The squeeze is on for BC’s big cats

Island Tides
Chris Genovali
July 16-29, 2009

A recent cougar attack in Squamish has brought to the fore BC’s failure to manage these top-level predators. Reports that BC has 4-6,000 cougars have no scientific basis. In fact, since little or no effort has been made to study BC’s cougars, there is no reliable method to assess cougar numbers.

A preliminary BC cougar-management plan drafted in 1980 discussed habitat issues and cautioned that provincial cougar populations would likely fall in the near future as a result of habitat loss and prey population decline and recommending cougar conservation through protection of cougar and prey habitat – 30-year-old advice that the provincial government has yet to take.

According to Raincoast Conservation’s senior scientist, large carnivore expert Dr Paul Paquet, ‘the distribution of cougars was once the largest of any land mammal in the western hemisphere.

However, the historic North American range has been reduced by 50%. Three subspecies are found in western Canada: the Vancouver Island cougar, the Coastal cougar and the Rocky Mountains cougar. Owing to extirpation elsewhere, BC harbours most of the remaining cougar population in Canada.’

Deer on Vancouver Island -the main prey species for cougars- have dropped from 200,000 to around 55,000 in the last 20 years.
A major factor behind the decline is the loss of old-growth forest, an important habitat for Blacktail deer. Out of 91 primary watersheds over 5,000 hectares, only six are left intact; not one watershed on eastern Vancouver Island remains intact or is protected-and 75% of the Island’s productive ancient forests have been logged.

As prey decreases, so do its predators: the Ministry of Environment estimates that Vancouver Island’s cougar population has fallen from approximately 750 in 1995 to around 350.

Settlement Encroachment

It has been confounding to read comments of a provincial conservation officer dismissing the role of development in the upsurge in sightings and cougar-human interactions. Even the mother of the toddler who experienced the cougar encounter in Squamish agrees that rampant development is at the root of increasing conflicts with the big cats.

Leading cougar researchers Ken Logan and Linda Sweanor have written that habitat loss due to human development is the single greatest threat to cougar conservation in North America. Cougars require habitat for prey availability, hunting and feeding cover, as well as nurseries and bedding sites.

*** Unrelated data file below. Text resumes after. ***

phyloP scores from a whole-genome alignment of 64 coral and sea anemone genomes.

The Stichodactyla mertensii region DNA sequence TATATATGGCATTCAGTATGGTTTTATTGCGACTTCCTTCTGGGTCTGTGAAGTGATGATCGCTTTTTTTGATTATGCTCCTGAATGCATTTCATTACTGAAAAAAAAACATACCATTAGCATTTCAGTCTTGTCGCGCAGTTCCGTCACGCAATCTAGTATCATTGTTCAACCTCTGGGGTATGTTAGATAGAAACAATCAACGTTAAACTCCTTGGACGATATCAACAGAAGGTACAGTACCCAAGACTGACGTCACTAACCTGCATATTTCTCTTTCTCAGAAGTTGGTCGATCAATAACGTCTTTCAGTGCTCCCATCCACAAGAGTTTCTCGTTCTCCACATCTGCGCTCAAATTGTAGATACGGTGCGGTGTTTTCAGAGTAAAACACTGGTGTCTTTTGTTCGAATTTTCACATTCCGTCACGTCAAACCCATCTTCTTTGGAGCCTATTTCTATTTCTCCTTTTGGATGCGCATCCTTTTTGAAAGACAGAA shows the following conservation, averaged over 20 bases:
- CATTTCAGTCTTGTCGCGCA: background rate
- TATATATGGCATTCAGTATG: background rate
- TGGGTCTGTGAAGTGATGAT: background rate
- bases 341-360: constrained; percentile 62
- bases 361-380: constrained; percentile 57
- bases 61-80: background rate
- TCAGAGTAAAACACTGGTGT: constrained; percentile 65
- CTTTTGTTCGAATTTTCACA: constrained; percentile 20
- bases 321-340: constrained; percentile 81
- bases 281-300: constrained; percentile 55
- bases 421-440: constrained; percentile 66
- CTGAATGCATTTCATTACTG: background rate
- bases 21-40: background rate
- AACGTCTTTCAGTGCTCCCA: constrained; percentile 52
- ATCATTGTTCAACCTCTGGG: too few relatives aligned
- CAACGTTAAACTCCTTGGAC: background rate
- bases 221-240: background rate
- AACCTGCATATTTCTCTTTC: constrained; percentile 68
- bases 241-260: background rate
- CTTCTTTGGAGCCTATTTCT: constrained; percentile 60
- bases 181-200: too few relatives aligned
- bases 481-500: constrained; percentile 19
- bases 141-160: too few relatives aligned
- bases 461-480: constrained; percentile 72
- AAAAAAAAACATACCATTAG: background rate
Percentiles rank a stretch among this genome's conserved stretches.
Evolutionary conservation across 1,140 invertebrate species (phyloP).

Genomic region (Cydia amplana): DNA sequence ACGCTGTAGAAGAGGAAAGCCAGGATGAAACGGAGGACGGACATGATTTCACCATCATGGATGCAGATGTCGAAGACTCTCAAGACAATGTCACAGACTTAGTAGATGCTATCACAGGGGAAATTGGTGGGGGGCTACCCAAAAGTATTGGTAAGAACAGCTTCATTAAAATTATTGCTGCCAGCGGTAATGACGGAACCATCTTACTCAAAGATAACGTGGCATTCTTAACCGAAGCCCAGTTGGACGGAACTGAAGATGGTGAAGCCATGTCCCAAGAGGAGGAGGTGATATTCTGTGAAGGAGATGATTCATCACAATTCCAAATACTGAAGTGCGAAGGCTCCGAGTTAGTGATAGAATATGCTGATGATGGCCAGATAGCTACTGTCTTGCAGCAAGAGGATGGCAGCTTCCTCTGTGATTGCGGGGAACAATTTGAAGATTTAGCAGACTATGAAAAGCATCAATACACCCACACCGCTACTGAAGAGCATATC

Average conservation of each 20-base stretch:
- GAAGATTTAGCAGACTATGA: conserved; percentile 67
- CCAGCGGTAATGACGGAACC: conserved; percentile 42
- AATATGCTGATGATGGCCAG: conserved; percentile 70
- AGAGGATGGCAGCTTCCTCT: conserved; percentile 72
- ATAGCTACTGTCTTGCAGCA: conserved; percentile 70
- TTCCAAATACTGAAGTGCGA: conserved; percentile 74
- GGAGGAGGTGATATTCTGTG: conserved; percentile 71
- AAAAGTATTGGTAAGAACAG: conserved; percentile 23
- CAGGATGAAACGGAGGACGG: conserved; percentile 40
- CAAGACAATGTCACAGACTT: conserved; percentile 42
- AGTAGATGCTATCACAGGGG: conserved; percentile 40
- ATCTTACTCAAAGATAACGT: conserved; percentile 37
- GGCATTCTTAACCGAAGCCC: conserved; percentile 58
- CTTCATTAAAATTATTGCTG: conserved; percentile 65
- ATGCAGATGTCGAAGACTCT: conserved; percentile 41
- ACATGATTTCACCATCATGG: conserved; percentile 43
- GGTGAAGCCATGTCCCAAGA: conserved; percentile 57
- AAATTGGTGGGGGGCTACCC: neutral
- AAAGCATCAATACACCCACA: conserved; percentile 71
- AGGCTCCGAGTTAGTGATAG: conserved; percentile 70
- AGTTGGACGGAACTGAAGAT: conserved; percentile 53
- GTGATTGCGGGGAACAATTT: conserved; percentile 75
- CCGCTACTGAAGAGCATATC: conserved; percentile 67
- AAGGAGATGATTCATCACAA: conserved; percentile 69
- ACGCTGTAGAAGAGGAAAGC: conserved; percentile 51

In BC, continuing settlement encroachment on wildlife habitat has lead to a predominantly ‘shoot-first-ask-questions-later’ method of large carnivore management. Trophy hunting of cougars continues unabated, without even the pretense of scientific management. The government has also promoted lethal predator control in connection with endangered Vancouver Island marmots and mountain caribou recovery.

Predator control has negative effects on individual cougars, cougar populations, kittens, prey, and entire ecosystems. Any contemplation of cougar control should include the understanding that ecosystems are extremely complex and that reliable scientific data is generally limited.

The Paradox of Gulf Islands’ Deer

On the Gulf Islands deer populations are unchecked by any naturalpredator. Cougars occasionally appear on the islands, where they might be ecologically welcomed, given the ubiquity of deer and lack of predators. Instead, the appearance of a cougar typically results in the swift removal of the animal.

This is unfortunate as the predator-prey imbalance in the Gulf Islands is evident in the severely over-browsed understory of the region’s remaining forested lands. Sustained over-browsing by deer alters the natural succession of vegetation in forested landscapes, reduces plant cover and diversity, alters nutrient and carbon cycling- and is difficult to reverse.Over-browsing affect the growth and survival of many herb, shrub, and tree species; modifying patterns of relative abundance and vegetation dynamics; and redirecting the forest structure. This has cascading effects on insects, birds, and other
mammals. Deer overpopulation also contributes to the spread of Lyme disease.

Chris Genovali is the Executive Director of Raincoast Conservation. Later this year, Raincoast Conservation will publish a report providing a comprehensive assessment and framework for a cougar conservation

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Coastal wolf with a salmon in its month.
Photo by Dene Rossouw.